Washington Mutual Inc., buoyed by the effects of falling interest rates, sees rosy days ahead.
In meetings with reporters this week, executives from the Seattle thrift talked in glowing terms about how they had taken the relatively dull business of mortgage lending and servicing and turned it into a machine that generates twice the rate of growth in earnings per share each year as that of a "typical" top 10 bank. "When I look out over the foreseeable future I think that we are in an earnings momentum period here that is likely to produce results that are far superior to what's going on in the major bank holding companies," said Kerry Killinger, Washington Mutual's chairman and chief executive officer, in an interview late Tuesday.
Falling interest rates are boosting short-term results. In April, Washington Mutual told analysts to raise their expectations for the year, and it seems certain to give the same guidance when it releases second-quarter profits in July.
The factors aiding Washington Mutual are likely to give at least as big a lift to other thrifts. Wamu has often said that it is protected from interest rate swings because it participates in both the mortgage origination and servicing markets, which tend to balance each other depending on market conditions.
Mr. Killinger has a longstanding goal of achieving 18.6% annual growth in earnings per share. "It will be interesting to see what happens in the next several quarters, as I expect the earnings momentum for us on a relative basis may look even better," he said.
The outlook is in contrast to a spate of earnings warnings that dribbled out of some of the nation's largest commercial banks last week. J.P. Morgan Chase & Co. warned of lower revenues this year from trading and said losses in private equity could dampen second-quarter results. Bank One Corp. said ongoing restructuring of its commercial loan portfolio would mean that second-quarter profits would be in line with those reported in the first quarter.
And Wells Fargo & Co. warned of a $1 billion writedown in private equity.
Analysts said they expect other thrifts to do well for the near future as falling interest rates make borrowing money cheaper and lending it more profitable. "We expect to see reports that are on target, if not above," said Thomas O'Donnell, an analyst who follows the thrift industry for Salomon Smith Barney.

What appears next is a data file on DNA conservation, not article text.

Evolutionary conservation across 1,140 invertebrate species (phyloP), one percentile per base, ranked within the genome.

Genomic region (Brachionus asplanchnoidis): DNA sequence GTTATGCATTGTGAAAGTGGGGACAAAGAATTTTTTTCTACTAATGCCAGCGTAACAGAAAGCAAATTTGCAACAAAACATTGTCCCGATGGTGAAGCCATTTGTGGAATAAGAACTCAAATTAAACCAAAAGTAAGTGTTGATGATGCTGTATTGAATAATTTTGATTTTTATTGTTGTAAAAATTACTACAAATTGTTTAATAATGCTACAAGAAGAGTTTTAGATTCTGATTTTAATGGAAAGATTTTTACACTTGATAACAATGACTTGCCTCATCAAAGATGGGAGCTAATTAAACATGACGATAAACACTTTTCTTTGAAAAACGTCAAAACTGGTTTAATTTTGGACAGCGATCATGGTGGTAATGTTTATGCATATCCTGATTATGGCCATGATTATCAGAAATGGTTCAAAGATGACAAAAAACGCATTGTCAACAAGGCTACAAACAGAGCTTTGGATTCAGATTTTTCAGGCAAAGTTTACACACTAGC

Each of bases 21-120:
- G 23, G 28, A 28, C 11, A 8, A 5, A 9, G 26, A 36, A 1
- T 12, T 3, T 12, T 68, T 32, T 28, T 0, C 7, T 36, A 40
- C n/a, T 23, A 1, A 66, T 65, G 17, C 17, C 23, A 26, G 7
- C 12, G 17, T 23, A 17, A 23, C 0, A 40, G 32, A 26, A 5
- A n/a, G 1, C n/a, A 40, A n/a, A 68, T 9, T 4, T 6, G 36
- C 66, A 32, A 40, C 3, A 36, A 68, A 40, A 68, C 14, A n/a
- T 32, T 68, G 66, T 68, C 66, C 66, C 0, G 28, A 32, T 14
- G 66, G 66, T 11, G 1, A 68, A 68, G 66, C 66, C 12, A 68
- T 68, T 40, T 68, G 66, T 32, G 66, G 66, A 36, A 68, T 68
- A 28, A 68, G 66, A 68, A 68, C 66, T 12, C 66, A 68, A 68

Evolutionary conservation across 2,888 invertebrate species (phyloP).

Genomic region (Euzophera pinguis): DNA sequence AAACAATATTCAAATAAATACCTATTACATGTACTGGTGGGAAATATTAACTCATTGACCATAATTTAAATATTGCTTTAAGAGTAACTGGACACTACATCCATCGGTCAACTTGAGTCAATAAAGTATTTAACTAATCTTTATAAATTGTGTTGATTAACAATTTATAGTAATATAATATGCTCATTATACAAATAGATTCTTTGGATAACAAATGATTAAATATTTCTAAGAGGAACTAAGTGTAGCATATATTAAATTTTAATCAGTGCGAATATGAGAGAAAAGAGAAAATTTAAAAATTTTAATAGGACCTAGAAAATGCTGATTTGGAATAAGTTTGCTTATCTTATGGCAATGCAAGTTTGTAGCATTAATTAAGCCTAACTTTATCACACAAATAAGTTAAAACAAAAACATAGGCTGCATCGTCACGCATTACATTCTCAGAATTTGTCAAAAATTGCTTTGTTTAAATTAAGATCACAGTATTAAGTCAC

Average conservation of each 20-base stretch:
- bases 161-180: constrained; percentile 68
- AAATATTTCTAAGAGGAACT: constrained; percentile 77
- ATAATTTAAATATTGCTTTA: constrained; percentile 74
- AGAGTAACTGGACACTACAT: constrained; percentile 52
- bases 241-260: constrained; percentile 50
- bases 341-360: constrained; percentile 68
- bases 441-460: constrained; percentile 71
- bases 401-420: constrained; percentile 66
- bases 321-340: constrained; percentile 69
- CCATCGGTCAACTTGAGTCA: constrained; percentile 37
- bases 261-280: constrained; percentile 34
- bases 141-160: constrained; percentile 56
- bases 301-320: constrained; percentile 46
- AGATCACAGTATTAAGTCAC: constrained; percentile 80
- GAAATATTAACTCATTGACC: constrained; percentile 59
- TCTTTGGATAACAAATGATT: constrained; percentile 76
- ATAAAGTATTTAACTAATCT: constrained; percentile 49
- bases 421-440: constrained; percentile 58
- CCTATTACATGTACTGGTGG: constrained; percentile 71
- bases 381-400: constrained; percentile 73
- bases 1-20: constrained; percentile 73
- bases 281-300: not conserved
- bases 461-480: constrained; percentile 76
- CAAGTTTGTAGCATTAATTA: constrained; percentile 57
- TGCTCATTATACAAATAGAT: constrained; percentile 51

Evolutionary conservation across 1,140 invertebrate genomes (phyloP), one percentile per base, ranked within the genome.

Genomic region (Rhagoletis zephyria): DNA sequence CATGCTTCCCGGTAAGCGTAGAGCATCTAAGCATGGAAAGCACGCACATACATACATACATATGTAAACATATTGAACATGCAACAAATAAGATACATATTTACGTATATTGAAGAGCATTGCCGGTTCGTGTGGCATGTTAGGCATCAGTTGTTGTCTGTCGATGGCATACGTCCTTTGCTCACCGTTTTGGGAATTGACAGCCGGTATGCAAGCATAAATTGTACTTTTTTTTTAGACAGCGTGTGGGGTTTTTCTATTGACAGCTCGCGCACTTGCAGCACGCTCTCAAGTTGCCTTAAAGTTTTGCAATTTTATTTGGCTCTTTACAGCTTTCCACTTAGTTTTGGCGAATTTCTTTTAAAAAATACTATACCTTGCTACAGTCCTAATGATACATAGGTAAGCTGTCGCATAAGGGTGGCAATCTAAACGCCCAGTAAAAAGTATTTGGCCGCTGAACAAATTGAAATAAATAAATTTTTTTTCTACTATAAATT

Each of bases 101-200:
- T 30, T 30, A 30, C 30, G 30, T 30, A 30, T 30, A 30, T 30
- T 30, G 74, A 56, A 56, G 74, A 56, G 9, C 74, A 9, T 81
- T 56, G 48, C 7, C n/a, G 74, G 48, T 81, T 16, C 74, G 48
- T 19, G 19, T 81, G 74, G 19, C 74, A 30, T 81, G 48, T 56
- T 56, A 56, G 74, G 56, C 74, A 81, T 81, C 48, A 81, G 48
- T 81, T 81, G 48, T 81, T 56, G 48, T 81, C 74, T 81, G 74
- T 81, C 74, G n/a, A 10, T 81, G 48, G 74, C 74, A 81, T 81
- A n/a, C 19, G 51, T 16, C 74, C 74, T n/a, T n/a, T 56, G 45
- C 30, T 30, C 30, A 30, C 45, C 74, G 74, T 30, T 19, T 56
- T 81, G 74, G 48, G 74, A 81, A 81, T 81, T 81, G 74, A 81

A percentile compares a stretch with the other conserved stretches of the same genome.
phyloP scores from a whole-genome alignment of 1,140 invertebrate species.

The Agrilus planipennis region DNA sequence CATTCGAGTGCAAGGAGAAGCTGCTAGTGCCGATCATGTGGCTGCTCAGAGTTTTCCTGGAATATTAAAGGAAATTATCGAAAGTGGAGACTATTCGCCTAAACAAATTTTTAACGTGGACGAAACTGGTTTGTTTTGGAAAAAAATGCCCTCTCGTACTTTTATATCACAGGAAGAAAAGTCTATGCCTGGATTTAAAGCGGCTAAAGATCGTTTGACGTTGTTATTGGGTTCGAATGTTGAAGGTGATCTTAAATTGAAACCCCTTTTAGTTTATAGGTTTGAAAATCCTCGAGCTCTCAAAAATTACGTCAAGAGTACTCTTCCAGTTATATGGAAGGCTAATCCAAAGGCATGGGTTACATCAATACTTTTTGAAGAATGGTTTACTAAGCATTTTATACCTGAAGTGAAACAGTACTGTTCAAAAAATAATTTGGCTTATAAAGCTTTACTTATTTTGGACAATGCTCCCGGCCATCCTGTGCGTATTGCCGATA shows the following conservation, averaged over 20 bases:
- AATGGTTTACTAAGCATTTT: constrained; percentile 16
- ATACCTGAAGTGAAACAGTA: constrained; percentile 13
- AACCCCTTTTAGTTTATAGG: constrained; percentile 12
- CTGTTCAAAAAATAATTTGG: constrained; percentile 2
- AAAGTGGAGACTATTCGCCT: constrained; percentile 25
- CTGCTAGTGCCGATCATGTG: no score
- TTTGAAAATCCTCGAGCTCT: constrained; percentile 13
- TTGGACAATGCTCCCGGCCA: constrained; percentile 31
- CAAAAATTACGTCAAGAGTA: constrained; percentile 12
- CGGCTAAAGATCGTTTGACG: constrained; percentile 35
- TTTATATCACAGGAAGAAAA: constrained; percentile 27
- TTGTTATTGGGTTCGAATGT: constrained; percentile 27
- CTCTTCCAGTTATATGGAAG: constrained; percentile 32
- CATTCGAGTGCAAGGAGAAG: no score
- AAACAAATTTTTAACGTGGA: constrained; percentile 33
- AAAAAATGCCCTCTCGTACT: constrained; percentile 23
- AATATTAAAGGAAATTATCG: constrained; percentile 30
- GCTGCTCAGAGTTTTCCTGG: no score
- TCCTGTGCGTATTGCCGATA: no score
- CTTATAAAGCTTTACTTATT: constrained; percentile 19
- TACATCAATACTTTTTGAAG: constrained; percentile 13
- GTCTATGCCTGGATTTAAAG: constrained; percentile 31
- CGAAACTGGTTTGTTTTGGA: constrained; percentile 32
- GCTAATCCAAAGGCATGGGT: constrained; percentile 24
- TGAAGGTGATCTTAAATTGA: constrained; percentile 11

Thrifts are creating a "winning formula" by keeping costs down, and they have healthy credit quality - two things overlooked by investors, Mr. O'Donnell said.
"As long as they stick to their basic business, thrifts will be a good story. The earnings will be there," he added.
Like other thrifts, Washington Mutual has been trying to diversify into fee businesses and higher-margin lending, essentially becoming more "bank-like." For example, one of its goals is to change the mix in its loan portfolio from 20% nonresidential loans to 40% by 2004.
Ironically, Mr. Killinger seems to be emphasizing the differences between his thrift company and commercial banks and coming out squarely in favor of thrifts.
The thrift strategy has "actually been a superior strategy than most that have followed a commercial strategy," Mr. Killinger said. "I think you've got a wonderful success story here, and you've got people scratching their heads wondering" how it happened coming out of what are perceived as "less sexy businesses."
Washington Mutual's positive view may begin a trend for other thrifts that are also increasing earnings per share, said Bruce Harting, an analyst with Lehman Brothers. "This yield curve is very powerful as a positive. It will be a precursor for many" others, he said.
The thrifts are seeing better earnings for several reasons, including strong credit, continued net margin expansion, and the opportunity to buy back stock, Mr. Harting said. He pointed out that such companies as Golden State, Dime, and Golden West are rated "market outperform."
Washington Mutual rose 2.1%. Shares of Golden State Financial Corp. rose 0.8%, and shares of Dime rose 0.4%. Golden West rose 0.4%.
Patrick Reilly contributed to this article.